Re: texlive-basic_2005-1_i386.changes REJECTED
On Tue, 29 Nov 2005 00:40, Thiemo Seufer wrote:
> Andrew Vaughan wrote:
> > On Mon, 28 Nov 2005 22:28, Thiemo Seufer wrote:
> > > FWIW, Debian package names prefer e.g. foo-en-uk-doc over
> > > foo-documentation-ukenglish.
Can you provide a reference/stats to back this up.
$ apt-cache search doc |grep -e'-doc-[a-z][a-z] ' |wc -l
$ apt-cache search doc |grep -e'-[a-z][a-z]-doc ' |wc -l
Examination of the first set shows 1 false positive:
gmt-doc-ps - PostScript docs for the Generic Mapping Tools
The other 11 translated docs
Examination of the second set shows:
adduser-ng-doc - Documentation for AddUser-NG users
gnome-db-doc - frontend to the GDA architecture for GNOME -- documentation
gri-ps-doc - PostScript manual for gri, a language for scientific graphics.
libinti-gl-doc - GtkGLExt bindings for Inti - shared libraries
proj-ps-doc - PostScript docs for cartographic projection filters and library
Also look at the output to apt-cache search firefox |grep locale
> > > This allows to filter documentation
> > > packages by name (doc-* or *-doc), and following the standardized
> > > ISO abbreviations also seems to be better than using yet another
> > > scheme.
> > To me the hierarchy tree
> > <package>-<sub-package-type>-<language/locale>
> > is much more natural than
> > <package>-<language/locale>-<sub-package-type>
> It may look more natural, but it makes pattern matching harder
> (e.g. python-docutils is a false positive for the naive approach).
Probably any approach will yield false positives with naive search strings.
However a few false positives don't matter in the typical use case of an
interactive user searching for a package.
Package naming should be about what makes most sense to the users. For me,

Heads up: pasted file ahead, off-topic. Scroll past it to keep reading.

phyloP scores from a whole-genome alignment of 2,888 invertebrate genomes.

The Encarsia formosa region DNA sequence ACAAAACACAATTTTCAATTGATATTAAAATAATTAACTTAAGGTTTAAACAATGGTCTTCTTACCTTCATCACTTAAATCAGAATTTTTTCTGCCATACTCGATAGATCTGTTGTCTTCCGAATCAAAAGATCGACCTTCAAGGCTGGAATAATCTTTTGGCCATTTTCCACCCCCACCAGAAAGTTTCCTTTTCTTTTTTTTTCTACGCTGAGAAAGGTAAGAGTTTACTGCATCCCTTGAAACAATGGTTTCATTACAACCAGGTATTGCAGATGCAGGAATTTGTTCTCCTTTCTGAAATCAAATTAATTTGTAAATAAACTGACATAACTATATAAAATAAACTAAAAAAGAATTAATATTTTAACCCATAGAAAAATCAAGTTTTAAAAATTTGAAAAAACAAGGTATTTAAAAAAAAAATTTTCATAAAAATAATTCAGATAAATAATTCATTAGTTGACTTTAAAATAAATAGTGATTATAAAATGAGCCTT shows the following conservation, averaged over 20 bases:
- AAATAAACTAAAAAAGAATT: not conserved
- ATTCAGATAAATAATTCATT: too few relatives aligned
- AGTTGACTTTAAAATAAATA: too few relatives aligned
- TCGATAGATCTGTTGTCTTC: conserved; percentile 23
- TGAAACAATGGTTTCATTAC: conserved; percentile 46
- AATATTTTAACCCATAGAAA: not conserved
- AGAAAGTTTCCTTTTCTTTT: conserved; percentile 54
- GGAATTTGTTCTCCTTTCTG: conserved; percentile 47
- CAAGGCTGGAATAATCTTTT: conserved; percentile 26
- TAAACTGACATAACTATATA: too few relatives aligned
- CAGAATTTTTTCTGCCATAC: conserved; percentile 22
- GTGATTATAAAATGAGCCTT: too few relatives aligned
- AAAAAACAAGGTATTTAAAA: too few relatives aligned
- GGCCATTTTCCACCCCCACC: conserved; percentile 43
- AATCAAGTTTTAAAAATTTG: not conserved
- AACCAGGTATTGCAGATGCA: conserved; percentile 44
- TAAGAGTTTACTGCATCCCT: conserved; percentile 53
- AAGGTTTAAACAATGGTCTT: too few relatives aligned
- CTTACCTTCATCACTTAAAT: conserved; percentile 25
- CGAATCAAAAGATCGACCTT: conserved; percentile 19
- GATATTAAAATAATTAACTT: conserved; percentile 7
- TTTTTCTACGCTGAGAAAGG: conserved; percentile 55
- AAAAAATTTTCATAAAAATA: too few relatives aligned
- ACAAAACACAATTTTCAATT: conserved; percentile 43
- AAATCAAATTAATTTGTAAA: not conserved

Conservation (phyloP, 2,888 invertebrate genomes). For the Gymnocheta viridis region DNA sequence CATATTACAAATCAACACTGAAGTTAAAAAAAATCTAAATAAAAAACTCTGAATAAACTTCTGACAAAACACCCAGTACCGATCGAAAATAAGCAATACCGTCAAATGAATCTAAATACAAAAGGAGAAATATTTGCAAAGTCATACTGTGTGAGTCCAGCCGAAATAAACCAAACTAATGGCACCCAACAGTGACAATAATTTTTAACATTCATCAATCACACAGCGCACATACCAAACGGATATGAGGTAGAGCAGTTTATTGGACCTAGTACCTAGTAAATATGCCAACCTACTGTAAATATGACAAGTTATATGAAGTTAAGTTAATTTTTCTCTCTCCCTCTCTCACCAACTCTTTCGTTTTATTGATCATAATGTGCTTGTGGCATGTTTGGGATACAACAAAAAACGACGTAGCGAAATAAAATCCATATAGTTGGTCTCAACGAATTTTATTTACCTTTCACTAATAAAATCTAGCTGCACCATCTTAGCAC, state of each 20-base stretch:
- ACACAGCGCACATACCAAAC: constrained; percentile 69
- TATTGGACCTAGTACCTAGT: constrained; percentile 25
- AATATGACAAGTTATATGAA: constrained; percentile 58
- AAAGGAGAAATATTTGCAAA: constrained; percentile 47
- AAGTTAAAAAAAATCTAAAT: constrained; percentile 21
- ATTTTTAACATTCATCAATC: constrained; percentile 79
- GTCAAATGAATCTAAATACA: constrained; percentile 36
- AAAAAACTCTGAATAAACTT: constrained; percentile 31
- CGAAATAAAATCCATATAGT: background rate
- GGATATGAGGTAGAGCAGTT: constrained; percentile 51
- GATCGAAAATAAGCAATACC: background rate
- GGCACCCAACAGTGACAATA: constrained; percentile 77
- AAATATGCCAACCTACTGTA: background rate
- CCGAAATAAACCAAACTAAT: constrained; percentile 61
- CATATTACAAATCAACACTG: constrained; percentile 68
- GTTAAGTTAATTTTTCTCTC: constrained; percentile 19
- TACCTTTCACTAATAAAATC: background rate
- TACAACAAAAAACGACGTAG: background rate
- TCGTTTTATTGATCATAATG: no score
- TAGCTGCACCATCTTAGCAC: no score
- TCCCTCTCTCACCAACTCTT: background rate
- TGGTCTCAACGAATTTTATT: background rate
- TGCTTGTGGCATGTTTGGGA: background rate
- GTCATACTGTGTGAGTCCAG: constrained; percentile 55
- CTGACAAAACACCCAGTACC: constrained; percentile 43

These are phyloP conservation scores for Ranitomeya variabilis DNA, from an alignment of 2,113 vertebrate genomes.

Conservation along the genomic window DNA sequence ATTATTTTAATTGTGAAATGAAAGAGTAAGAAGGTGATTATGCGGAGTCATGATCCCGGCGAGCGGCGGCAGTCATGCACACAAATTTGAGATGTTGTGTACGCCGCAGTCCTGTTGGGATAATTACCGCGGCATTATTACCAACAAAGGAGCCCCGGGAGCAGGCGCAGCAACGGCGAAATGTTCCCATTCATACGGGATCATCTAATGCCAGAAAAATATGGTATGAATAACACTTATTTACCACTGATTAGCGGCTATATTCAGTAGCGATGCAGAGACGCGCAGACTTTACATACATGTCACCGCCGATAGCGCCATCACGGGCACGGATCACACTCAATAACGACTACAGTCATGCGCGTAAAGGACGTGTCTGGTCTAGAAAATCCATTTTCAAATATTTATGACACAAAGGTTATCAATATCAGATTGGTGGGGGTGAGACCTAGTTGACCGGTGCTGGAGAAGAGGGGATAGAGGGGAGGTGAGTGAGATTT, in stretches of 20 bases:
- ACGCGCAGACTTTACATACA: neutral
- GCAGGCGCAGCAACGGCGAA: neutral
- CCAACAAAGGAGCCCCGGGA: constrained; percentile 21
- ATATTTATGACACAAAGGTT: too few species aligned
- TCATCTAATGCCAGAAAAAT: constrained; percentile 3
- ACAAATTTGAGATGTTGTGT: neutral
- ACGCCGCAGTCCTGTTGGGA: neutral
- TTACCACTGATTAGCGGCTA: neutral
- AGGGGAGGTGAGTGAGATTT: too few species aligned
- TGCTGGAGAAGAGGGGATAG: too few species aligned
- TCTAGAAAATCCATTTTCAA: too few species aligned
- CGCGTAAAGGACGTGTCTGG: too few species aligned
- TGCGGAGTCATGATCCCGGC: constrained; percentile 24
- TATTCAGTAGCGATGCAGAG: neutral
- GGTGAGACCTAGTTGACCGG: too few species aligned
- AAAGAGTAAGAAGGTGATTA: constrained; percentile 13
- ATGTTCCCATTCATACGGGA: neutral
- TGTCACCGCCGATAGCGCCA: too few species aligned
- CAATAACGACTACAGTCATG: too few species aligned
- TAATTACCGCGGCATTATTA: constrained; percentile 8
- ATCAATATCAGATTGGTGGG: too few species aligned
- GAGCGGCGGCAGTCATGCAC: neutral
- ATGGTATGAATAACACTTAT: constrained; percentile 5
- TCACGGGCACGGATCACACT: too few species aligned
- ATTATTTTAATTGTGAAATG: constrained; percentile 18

that means increasing specialisation (of package) means tacking additional
suffixes on the end of the packagename.
add a doc package
add translated docs
foo, foo-doc-en, foo-doc-jp, foo-doc-fr etc.
(Regardless of which way is considered better, this sort of thing should be
standardised and defined in policy IMO).
Why do you need to filter for *-doc packages anyway? If you are looking for
say Japanese doc packages, filtering on say *-doc-jp is as easy as *-jp-doc
If you want all doc packages, regardless of language/formatting/encoding, then
filtering for doc-* and *-doc is not enough anyway. In order to find
*-doc-html, *-doc-ps you need you need to add *-doc-* anyway.
(i) You are going to miss packages which don't contain doc in the name.
(eg ada-reference-manual, apt-dpkg-ref, docbook-defguide).
(ii) In order to find *-doc-html, *-doc-ps etc packages you need to add
*-doc-* anyway. (eg exim4-doc-html, exim4-doc-info, r-doc-html,
r-doc-pdf etc. Note that renaming these to say exim4-info-doc suggests
naive users that this is the documentation for the exim4-info package.)
(iii) So you need to search for doc-* *-doc and *-doc-* anyway.
eg. apt-cache search doc | grep -e'^doc-\|-doc-\|-doc '
or apt-cache search doc | grep -e'^doc-\|-doc\b'